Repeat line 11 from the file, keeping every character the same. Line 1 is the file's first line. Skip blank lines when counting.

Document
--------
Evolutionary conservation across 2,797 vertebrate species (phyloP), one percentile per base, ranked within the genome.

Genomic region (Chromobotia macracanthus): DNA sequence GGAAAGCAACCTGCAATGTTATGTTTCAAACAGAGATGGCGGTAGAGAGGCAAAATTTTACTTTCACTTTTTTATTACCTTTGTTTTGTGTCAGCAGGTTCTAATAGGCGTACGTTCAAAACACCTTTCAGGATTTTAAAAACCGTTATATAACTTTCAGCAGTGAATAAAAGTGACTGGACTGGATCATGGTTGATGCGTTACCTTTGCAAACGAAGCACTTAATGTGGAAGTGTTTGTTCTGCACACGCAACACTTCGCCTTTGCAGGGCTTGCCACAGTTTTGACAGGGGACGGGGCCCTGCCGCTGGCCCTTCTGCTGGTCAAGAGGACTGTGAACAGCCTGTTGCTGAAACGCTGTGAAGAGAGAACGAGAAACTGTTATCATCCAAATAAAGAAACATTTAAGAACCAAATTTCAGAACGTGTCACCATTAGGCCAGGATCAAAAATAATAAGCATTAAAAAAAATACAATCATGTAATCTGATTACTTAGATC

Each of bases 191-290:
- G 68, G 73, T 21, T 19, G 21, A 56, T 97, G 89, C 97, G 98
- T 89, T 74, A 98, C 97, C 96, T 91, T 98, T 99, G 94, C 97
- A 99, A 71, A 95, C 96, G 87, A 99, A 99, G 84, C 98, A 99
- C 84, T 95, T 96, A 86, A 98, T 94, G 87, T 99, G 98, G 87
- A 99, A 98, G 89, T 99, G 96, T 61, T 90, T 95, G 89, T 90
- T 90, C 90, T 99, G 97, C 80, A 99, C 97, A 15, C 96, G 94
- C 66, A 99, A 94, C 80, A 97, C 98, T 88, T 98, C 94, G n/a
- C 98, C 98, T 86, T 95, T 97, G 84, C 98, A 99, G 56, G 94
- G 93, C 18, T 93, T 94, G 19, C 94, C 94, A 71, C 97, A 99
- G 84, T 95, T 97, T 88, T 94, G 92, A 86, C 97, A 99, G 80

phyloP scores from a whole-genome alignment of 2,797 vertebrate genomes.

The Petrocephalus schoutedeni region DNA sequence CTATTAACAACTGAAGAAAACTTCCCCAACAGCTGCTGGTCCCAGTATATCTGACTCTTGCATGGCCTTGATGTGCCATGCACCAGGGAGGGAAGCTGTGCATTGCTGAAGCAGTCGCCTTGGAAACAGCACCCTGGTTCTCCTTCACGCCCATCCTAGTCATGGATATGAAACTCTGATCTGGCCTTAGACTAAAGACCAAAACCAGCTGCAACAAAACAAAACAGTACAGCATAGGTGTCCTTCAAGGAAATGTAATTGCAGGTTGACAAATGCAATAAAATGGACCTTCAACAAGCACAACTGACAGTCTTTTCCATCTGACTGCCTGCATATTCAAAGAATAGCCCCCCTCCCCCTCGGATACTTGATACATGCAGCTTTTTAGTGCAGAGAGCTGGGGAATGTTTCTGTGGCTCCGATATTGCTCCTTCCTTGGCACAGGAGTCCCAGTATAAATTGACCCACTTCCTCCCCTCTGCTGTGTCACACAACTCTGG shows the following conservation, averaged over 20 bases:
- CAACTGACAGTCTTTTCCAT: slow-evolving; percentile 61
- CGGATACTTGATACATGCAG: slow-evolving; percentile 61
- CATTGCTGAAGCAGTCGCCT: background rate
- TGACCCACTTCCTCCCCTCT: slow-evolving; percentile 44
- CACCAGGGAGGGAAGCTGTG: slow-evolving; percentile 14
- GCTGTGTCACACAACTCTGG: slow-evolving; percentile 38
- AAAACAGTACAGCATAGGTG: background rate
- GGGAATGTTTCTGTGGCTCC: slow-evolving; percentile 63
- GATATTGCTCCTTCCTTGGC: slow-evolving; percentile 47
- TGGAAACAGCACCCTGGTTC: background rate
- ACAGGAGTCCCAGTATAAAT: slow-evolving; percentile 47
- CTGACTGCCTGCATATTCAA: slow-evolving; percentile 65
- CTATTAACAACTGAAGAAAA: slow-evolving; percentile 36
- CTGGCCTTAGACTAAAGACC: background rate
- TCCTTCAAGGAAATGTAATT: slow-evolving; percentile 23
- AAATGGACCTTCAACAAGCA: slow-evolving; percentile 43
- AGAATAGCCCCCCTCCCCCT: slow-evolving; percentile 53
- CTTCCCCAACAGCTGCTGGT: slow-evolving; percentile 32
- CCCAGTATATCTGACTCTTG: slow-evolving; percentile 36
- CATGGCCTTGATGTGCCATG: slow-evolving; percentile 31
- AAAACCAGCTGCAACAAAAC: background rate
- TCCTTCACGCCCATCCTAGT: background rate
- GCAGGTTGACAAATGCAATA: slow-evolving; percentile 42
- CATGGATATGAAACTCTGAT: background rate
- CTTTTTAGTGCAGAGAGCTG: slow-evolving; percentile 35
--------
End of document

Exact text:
- C 98, C 98, T 86, T 95, T 97, G 84, C 98, A 99, G 56, G 94